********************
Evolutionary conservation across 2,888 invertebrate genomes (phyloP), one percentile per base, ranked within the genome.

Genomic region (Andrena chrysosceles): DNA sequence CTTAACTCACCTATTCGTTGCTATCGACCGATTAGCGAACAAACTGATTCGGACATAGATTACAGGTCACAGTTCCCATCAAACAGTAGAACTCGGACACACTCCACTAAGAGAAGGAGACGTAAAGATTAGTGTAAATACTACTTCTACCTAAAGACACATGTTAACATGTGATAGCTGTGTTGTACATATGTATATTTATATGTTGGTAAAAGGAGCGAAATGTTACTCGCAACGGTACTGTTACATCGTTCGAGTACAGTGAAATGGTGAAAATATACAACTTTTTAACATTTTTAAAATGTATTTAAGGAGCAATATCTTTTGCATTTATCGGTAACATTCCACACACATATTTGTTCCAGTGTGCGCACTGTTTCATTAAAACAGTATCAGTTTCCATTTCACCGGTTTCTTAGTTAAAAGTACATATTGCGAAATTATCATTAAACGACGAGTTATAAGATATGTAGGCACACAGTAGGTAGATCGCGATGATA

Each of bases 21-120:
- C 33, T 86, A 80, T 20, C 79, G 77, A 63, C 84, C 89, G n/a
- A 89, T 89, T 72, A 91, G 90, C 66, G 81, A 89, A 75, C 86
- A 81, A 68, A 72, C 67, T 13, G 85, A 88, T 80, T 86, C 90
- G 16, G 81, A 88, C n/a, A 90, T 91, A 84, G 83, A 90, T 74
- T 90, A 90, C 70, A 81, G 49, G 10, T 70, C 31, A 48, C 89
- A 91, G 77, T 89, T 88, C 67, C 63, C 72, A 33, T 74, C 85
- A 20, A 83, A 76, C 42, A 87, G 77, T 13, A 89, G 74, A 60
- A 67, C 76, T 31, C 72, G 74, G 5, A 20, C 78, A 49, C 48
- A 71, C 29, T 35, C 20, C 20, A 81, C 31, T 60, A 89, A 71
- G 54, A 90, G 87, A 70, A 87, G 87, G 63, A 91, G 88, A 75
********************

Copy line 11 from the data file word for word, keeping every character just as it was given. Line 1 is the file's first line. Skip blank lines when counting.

- A 67, C 76, T 31, C 72, G 74, G 5, A 20, C 78, A 49, C 48